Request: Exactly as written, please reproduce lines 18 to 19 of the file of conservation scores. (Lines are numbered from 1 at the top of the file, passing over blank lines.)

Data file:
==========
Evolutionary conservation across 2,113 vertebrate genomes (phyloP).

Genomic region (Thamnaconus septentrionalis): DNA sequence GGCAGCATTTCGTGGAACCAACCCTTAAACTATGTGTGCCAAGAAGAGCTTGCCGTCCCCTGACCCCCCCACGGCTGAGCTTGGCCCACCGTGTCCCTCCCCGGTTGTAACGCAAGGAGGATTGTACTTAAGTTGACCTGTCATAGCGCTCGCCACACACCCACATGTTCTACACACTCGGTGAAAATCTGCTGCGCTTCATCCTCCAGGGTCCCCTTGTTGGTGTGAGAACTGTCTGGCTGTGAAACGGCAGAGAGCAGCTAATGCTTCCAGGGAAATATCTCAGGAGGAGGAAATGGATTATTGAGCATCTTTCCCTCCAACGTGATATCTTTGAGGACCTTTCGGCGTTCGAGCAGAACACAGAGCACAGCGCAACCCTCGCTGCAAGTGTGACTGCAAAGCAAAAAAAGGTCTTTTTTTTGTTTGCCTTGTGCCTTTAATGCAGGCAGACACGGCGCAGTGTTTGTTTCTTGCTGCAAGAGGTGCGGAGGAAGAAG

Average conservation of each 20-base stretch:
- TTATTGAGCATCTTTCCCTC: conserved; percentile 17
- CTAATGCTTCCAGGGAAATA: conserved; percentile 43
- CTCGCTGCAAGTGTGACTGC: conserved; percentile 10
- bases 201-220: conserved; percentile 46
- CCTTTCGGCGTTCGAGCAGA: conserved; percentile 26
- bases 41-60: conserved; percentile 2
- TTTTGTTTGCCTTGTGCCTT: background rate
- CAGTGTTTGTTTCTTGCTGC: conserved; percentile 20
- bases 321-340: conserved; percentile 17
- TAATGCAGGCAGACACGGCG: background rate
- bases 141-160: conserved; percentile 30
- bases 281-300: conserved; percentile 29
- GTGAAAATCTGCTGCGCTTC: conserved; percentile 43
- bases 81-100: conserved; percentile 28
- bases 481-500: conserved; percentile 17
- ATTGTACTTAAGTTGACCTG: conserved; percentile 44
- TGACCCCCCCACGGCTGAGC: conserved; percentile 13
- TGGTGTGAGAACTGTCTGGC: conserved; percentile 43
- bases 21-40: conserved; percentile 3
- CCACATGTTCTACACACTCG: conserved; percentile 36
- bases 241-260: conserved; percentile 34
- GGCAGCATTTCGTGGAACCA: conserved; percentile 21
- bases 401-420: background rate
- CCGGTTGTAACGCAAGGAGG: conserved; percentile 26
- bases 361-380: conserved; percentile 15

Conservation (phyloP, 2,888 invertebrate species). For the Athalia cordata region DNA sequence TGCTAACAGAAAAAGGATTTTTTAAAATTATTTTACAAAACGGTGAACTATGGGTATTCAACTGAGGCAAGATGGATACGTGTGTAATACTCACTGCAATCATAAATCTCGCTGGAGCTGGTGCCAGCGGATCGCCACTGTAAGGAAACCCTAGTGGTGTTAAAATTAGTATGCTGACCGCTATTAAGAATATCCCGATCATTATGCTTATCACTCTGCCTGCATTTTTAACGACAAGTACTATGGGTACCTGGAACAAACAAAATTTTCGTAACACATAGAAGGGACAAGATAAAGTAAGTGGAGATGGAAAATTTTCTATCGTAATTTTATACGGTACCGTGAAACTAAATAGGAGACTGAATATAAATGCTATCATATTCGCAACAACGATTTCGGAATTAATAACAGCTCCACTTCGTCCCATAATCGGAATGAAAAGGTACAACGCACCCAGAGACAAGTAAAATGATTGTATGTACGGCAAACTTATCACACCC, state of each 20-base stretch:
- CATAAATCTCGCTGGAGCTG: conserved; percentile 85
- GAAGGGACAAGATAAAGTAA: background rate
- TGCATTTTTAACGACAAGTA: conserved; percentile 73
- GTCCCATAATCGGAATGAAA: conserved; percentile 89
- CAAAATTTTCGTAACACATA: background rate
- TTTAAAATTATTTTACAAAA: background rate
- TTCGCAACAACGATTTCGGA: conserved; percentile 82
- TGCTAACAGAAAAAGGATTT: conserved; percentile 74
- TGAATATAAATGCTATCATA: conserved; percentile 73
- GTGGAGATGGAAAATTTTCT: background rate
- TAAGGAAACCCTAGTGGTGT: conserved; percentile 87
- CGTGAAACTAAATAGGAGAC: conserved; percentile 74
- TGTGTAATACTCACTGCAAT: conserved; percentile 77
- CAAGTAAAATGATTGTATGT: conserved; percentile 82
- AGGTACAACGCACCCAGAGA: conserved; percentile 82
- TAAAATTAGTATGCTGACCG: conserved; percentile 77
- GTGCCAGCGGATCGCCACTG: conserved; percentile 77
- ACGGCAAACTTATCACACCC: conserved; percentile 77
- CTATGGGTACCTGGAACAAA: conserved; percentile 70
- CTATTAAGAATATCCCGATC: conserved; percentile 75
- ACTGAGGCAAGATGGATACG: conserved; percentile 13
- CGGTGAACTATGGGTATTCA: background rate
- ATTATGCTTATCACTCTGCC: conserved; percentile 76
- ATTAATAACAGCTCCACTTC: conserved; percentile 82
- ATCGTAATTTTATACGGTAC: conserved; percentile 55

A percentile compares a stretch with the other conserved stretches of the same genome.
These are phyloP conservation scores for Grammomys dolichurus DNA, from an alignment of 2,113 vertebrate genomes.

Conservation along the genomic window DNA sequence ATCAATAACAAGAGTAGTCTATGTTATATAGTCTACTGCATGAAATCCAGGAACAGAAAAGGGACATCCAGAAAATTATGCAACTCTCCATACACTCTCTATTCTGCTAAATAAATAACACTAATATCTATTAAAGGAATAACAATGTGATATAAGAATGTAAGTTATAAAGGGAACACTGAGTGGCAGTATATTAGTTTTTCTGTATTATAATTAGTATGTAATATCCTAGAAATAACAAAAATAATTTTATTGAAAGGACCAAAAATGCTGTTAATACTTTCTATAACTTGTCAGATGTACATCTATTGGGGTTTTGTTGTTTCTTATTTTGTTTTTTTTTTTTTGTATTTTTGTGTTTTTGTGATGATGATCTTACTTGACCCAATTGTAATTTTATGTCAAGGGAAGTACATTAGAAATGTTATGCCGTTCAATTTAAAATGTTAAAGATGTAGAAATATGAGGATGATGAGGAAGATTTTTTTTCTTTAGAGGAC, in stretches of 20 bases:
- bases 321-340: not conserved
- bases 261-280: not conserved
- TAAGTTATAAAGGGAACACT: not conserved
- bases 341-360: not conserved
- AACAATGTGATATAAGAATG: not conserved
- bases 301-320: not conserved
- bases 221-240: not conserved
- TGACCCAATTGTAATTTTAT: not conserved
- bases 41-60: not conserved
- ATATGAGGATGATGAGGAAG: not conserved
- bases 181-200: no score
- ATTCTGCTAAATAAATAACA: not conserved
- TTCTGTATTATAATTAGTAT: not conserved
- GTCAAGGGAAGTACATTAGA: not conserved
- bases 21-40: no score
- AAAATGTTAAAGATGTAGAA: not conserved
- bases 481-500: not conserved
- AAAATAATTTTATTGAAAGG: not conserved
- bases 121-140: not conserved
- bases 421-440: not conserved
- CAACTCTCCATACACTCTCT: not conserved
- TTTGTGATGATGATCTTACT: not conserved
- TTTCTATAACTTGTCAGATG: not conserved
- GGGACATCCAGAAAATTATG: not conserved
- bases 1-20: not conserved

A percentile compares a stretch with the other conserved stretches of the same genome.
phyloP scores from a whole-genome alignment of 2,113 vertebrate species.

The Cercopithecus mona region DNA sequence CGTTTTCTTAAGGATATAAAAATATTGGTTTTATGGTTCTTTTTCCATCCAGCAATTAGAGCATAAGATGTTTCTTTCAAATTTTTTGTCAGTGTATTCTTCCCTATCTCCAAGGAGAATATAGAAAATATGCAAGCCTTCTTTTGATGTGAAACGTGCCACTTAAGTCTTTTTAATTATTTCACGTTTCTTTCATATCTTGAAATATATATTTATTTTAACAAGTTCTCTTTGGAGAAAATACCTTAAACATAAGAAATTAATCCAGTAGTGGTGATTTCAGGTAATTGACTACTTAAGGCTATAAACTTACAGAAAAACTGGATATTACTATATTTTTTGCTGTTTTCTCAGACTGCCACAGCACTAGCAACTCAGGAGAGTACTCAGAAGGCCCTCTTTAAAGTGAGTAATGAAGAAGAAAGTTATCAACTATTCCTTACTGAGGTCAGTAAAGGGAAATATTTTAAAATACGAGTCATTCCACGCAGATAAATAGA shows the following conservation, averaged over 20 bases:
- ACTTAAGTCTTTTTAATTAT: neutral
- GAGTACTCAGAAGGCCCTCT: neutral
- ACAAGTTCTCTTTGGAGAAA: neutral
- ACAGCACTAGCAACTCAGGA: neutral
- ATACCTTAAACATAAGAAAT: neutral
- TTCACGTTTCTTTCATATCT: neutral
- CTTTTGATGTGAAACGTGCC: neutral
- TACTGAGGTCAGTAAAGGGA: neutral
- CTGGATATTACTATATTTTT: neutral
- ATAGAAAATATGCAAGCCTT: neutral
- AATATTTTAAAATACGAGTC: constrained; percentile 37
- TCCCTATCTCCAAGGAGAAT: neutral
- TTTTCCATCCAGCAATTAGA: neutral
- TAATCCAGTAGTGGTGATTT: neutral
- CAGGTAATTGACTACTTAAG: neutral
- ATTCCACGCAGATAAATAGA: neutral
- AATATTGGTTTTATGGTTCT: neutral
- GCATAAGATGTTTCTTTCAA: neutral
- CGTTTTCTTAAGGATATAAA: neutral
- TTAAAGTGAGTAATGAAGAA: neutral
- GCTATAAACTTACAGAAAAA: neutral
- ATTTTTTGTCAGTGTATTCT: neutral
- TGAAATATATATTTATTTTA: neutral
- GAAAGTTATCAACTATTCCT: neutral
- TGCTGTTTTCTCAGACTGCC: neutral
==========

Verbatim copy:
- bases 481-500: conserved; percentile 17
- ATTGTACTTAAGTTGACCTG: conserved; percentile 44